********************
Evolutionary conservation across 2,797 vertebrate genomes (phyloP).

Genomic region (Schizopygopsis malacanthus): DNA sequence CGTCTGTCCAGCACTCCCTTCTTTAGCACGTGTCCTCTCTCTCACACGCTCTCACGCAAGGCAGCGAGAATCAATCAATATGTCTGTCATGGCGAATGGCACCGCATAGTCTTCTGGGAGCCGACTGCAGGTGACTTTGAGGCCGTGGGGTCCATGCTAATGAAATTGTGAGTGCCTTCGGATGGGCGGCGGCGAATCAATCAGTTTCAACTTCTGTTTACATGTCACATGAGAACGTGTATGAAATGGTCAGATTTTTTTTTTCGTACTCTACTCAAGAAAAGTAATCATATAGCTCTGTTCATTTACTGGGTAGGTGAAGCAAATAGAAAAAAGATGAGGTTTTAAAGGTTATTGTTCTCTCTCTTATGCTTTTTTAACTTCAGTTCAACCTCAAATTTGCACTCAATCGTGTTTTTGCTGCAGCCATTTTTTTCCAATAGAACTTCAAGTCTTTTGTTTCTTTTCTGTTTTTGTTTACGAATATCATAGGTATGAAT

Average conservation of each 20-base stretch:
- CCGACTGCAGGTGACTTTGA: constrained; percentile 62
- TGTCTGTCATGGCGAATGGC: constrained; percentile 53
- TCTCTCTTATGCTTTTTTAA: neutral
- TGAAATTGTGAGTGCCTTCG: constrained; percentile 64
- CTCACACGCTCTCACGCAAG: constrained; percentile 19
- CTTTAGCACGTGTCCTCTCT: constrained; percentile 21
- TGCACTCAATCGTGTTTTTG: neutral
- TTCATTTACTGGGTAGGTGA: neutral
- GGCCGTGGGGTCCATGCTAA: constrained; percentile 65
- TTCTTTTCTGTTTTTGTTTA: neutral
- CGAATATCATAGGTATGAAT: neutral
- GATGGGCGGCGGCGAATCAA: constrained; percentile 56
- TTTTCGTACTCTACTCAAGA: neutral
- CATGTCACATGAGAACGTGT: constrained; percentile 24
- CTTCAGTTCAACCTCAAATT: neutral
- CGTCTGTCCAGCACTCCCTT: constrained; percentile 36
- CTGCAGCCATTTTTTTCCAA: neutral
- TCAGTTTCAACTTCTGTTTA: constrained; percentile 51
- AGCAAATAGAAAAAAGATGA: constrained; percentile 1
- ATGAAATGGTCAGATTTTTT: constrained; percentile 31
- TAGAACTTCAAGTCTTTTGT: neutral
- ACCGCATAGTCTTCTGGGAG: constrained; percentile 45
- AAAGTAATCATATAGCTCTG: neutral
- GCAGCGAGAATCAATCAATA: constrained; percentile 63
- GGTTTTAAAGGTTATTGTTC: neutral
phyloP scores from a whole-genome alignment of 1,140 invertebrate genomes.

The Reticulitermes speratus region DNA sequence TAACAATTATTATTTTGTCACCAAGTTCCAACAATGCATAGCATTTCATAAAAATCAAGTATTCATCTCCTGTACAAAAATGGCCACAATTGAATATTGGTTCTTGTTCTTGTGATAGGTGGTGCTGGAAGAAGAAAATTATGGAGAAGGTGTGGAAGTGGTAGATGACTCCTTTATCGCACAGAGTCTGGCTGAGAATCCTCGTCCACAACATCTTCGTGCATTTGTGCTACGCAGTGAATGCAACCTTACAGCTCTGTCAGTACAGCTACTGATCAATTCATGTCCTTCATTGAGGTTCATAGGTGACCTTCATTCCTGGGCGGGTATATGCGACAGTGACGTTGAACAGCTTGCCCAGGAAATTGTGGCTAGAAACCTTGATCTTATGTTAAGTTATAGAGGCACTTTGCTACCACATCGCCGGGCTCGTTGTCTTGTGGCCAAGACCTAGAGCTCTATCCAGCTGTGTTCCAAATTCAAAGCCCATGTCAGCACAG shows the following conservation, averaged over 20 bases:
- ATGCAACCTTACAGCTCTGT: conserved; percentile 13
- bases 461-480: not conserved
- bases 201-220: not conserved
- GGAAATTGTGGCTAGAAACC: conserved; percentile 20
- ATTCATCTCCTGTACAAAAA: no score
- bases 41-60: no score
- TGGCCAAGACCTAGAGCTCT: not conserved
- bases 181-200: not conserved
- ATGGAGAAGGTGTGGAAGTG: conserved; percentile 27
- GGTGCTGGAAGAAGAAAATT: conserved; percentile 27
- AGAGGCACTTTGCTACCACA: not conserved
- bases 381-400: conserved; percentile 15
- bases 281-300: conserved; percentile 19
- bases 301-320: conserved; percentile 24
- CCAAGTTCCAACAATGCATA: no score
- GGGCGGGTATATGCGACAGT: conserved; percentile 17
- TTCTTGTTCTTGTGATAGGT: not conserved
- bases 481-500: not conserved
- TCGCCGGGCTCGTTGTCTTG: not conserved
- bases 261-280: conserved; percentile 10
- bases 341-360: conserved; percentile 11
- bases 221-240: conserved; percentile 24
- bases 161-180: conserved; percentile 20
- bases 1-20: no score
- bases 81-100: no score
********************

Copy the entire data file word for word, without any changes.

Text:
Evolutionary conservation across 2,797 vertebrate genomes (phyloP).

Genomic region (Schizopygopsis malacanthus): DNA sequence CGTCTGTCCAGCACTCCCTTCTTTAGCACGTGTCCTCTCTCTCACACGCTCTCACGCAAGGCAGCGAGAATCAATCAATATGTCTGTCATGGCGAATGGCACCGCATAGTCTTCTGGGAGCCGACTGCAGGTGACTTTGAGGCCGTGGGGTCCATGCTAATGAAATTGTGAGTGCCTTCGGATGGGCGGCGGCGAATCAATCAGTTTCAACTTCTGTTTACATGTCACATGAGAACGTGTATGAAATGGTCAGATTTTTTTTTTCGTACTCTACTCAAGAAAAGTAATCATATAGCTCTGTTCATTTACTGGGTAGGTGAAGCAAATAGAAAAAAGATGAGGTTTTAAAGGTTATTGTTCTCTCTCTTATGCTTTTTTAACTTCAGTTCAACCTCAAATTTGCACTCAATCGTGTTTTTGCTGCAGCCATTTTTTTCCAATAGAACTTCAAGTCTTTTGTTTCTTTTCTGTTTTTGTTTACGAATATCATAGGTATGAAT

Average conservation of each 20-base stretch:
- CCGACTGCAGGTGACTTTGA: constrained; percentile 62
- TGTCTGTCATGGCGAATGGC: constrained; percentile 53
- TCTCTCTTATGCTTTTTTAA: neutral
- TGAAATTGTGAGTGCCTTCG: constrained; percentile 64
- CTCACACGCTCTCACGCAAG: constrained; percentile 19
- CTTTAGCACGTGTCCTCTCT: constrained; percentile 21
- TGCACTCAATCGTGTTTTTG: neutral
- TTCATTTACTGGGTAGGTGA: neutral
- GGCCGTGGGGTCCATGCTAA: constrained; percentile 65
- TTCTTTTCTGTTTTTGTTTA: neutral
- CGAATATCATAGGTATGAAT: neutral
- GATGGGCGGCGGCGAATCAA: constrained; percentile 56
- TTTTCGTACTCTACTCAAGA: neutral
- CATGTCACATGAGAACGTGT: constrained; percentile 24
- CTTCAGTTCAACCTCAAATT: neutral
- CGTCTGTCCAGCACTCCCTT: constrained; percentile 36
- CTGCAGCCATTTTTTTCCAA: neutral
- TCAGTTTCAACTTCTGTTTA: constrained; percentile 51
- AGCAAATAGAAAAAAGATGA: constrained; percentile 1
- ATGAAATGGTCAGATTTTTT: constrained; percentile 31
- TAGAACTTCAAGTCTTTTGT: neutral
- ACCGCATAGTCTTCTGGGAG: constrained; percentile 45
- AAAGTAATCATATAGCTCTG: neutral
- GCAGCGAGAATCAATCAATA: constrained; percentile 63
- GGTTTTAAAGGTTATTGTTC: neutral
phyloP scores from a whole-genome alignment of 1,140 invertebrate genomes.

The Reticulitermes speratus region DNA sequence TAACAATTATTATTTTGTCACCAAGTTCCAACAATGCATAGCATTTCATAAAAATCAAGTATTCATCTCCTGTACAAAAATGGCCACAATTGAATATTGGTTCTTGTTCTTGTGATAGGTGGTGCTGGAAGAAGAAAATTATGGAGAAGGTGTGGAAGTGGTAGATGACTCCTTTATCGCACAGAGTCTGGCTGAGAATCCTCGTCCACAACATCTTCGTGCATTTGTGCTACGCAGTGAATGCAACCTTACAGCTCTGTCAGTACAGCTACTGATCAATTCATGTCCTTCATTGAGGTTCATAGGTGACCTTCATTCCTGGGCGGGTATATGCGACAGTGACGTTGAACAGCTTGCCCAGGAAATTGTGGCTAGAAACCTTGATCTTATGTTAAGTTATAGAGGCACTTTGCTACCACATCGCCGGGCTCGTTGTCTTGTGGCCAAGACCTAGAGCTCTATCCAGCTGTGTTCCAAATTCAAAGCCCATGTCAGCACAG shows the following conservation, averaged over 20 bases:
- ATGCAACCTTACAGCTCTGT: conserved; percentile 13
- bases 461-480: not conserved
- bases 201-220: not conserved
- GGAAATTGTGGCTAGAAACC: conserved; percentile 20
- ATTCATCTCCTGTACAAAAA: no score
- bases 41-60: no score
- TGGCCAAGACCTAGAGCTCT: not conserved
- bases 181-200: not conserved
- ATGGAGAAGGTGTGGAAGTG: conserved; percentile 27
- GGTGCTGGAAGAAGAAAATT: conserved; percentile 27
- AGAGGCACTTTGCTACCACA: not conserved
- bases 381-400: conserved; percentile 15
- bases 281-300: conserved; percentile 19
- bases 301-320: conserved; percentile 24
- CCAAGTTCCAACAATGCATA: no score
- GGGCGGGTATATGCGACAGT: conserved; percentile 17
- TTCTTGTTCTTGTGATAGGT: not conserved
- bases 481-500: not conserved
- TCGCCGGGCTCGTTGTCTTG: not conserved
- bases 261-280: conserved; percentile 10
- bases 341-360: conserved; percentile 11
- bases 221-240: conserved; percentile 24
- bases 161-180: conserved; percentile 20
- bases 1-20: no score
- bases 81-100: no score